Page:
2006-01-12-Poverty leaves Africa at mercy of bird fluUnderstanding Avian Influenza
2006-01-12-Poverty leaves Africa at mercy of bird flu
By Christian Tsoumou
Thu Jan 12, 12:25 PM ET
BRAZZAVILLE (Reuters) - With Africa stretched fighting AIDS and tuberculosis, a bird flu pandemic could ravage communities which live side by side with poultry but lack the means to detect the virus, experts said on Thursday.
Delegates to a World Health Organization (WHO) conference in Brazzaville warned a shortage of money and scientific know-how could leave Africa struggling to detect and combat bird flu, as United Nations officials say the risk of a pandemic is growing.
"We need to get a plan in place as quickly as possible which would allow us to react efficiently against this pandemic which could also touch our region," WHO Director-General for Africa Luis Gomez Sambo told the opening of the meeting.
The two-day conference grouping more than 140 experts from 43 African countries aims to draft a blueprint for tackling an outbreak in the world's poorest continent.
While the deadly H5N1 strain of bird flu has not yet been detected in Africa, the close proximity between poultry and humans in towns and villages provide an ideal environment for the virus to jump to humans.
The H5N1 strain is endemic to poultry in parts of Asia where is has killed more than 70 people. It has been found birds in eastern Europe and Kuwait, and at least two children have died of the disease in recent days in Turkey.
There are fears migratory birds could now carry it to Africa, where it could infect backyard poultry.
"In Africa, one can expect the risk of human contamination from H5N1 will be the same as in Asia," said a WHO document presented to the Brazzaville conference.
While it remains essentially a disease in birds, scientists fear the virus could mutate into a form that could spread easily between humans, causing a pandemic in which millions could die.
HARD TO DETECT
African countries like war-torn Somalia or Niger, one of the world's poorest countries, lack the laboratories necessary to be able to identify the virus in birds and act quickly to prevent it spreading to humans, the WHO said.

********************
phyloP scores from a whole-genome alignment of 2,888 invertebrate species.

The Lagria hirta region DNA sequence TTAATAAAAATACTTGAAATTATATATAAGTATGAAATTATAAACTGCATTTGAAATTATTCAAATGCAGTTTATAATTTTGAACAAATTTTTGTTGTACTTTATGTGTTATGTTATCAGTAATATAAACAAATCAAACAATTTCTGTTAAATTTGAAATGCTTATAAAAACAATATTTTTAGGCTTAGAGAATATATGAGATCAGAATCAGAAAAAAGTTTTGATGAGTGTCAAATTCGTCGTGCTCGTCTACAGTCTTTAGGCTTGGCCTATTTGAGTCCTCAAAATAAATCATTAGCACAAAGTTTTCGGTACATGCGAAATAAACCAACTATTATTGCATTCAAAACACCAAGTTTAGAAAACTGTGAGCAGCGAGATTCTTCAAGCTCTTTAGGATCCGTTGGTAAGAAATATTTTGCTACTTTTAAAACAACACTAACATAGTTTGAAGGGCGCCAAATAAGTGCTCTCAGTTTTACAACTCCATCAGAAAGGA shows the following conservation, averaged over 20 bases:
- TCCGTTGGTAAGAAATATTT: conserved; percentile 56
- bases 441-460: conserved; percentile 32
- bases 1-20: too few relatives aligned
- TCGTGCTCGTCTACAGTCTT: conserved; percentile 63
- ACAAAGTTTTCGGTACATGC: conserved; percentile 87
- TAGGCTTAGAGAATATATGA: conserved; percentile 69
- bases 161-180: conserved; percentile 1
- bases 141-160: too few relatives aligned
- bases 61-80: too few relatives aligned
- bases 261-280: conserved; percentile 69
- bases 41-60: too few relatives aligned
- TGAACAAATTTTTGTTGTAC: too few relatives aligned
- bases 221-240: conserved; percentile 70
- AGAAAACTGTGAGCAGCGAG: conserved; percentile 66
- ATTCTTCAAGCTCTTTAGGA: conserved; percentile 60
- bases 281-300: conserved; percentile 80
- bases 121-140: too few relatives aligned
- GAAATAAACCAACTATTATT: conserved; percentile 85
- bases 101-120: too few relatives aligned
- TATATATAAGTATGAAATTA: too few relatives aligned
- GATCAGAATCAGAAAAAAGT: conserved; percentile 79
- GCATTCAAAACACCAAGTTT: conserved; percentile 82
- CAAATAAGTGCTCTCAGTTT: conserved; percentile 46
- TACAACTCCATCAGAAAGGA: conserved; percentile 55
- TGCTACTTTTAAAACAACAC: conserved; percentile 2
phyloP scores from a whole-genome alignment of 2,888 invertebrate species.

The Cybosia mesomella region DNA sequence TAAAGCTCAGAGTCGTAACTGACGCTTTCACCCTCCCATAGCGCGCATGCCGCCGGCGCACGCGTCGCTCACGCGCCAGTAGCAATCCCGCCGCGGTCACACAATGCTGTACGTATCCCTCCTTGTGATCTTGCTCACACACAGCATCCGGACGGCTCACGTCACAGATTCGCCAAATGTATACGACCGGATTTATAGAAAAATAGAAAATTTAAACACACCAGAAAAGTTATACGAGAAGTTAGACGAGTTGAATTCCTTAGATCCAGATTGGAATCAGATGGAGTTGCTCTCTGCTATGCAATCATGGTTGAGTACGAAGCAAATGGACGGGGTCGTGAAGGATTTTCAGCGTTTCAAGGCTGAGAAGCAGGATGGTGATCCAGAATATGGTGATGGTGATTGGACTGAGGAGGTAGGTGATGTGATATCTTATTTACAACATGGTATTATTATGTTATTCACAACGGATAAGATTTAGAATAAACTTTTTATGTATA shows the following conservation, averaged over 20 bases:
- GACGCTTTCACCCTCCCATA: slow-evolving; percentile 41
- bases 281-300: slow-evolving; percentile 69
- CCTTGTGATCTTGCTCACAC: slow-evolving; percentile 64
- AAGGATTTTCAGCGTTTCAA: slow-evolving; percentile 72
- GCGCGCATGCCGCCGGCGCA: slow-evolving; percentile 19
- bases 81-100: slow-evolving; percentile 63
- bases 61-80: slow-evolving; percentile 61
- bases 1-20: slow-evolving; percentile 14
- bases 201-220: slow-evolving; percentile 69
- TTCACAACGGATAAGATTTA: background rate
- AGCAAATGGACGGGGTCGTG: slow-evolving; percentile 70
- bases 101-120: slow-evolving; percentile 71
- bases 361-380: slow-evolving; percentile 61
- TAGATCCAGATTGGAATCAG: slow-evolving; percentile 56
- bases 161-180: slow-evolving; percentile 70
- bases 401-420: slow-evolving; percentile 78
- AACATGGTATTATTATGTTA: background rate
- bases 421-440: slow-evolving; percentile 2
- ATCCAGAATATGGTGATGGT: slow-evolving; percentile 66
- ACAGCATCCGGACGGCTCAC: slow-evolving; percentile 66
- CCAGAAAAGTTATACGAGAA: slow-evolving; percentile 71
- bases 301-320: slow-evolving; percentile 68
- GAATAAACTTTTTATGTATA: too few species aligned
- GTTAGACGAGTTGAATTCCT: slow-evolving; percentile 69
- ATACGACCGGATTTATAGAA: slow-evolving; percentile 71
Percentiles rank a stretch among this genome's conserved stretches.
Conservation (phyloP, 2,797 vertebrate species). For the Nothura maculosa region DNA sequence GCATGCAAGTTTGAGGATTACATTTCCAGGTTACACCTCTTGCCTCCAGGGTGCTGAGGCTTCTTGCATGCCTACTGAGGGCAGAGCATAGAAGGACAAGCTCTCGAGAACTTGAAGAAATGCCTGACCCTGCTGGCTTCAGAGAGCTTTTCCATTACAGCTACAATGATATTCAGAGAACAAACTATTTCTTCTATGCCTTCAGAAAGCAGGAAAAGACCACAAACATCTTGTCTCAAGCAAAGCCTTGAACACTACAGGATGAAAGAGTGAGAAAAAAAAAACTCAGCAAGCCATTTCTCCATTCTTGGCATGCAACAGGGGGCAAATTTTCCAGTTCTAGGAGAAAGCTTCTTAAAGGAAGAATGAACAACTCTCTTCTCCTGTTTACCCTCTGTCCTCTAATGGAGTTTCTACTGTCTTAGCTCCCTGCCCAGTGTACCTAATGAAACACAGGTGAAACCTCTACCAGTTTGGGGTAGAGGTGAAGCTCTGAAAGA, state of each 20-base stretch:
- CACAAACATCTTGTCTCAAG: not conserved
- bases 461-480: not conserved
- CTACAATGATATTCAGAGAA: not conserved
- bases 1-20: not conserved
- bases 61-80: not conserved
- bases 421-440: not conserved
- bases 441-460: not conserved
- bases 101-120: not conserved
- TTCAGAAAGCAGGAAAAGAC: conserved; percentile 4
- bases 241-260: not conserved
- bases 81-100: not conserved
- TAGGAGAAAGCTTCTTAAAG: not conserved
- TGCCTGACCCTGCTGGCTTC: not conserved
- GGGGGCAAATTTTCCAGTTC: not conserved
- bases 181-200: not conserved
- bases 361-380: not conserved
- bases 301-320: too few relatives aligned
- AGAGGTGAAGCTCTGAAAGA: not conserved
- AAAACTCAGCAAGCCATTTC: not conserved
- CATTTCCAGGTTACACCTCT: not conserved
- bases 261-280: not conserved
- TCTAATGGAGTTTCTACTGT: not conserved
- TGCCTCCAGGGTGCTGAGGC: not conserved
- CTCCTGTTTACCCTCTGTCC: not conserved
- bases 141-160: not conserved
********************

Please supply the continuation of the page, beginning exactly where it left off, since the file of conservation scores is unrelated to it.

Existing high rates of mortality among the continent's backyard birds would make it hard to detect the virus. Unaware of the risks, villagers would tend to eat birds showing symptoms of the disease, the organization warned.
Should the illness spread to humans, government health services do not have the money to pay for treatments.
Nor would African governments have the resources to pay for the culling of bird populations infected with the disease, leaving poor villagers at risk of starvation.
"For African states and governments, there are real problems to confront a possible bird flu epidemic, both financial, material and human," said Jean Pierre Bangamingo, a WHO consultant on community health in central Africa.
"All that requires financial resources which our governments do not have. We welcome this meeting, to find the financial resources to tackle it in Africa," Bangamingo said.
Conclusions from the conference are expected to spell out a role for multilateral lenders such as the World Bank and African Development Bank in combating the disease in Africa.
U.N. officials have said about $1.4 billion is needed from donors to finance the next phase of the global campaign against the virus. This included gearing up veterinary services and preparing expert teams for quick deployment to outbreaks.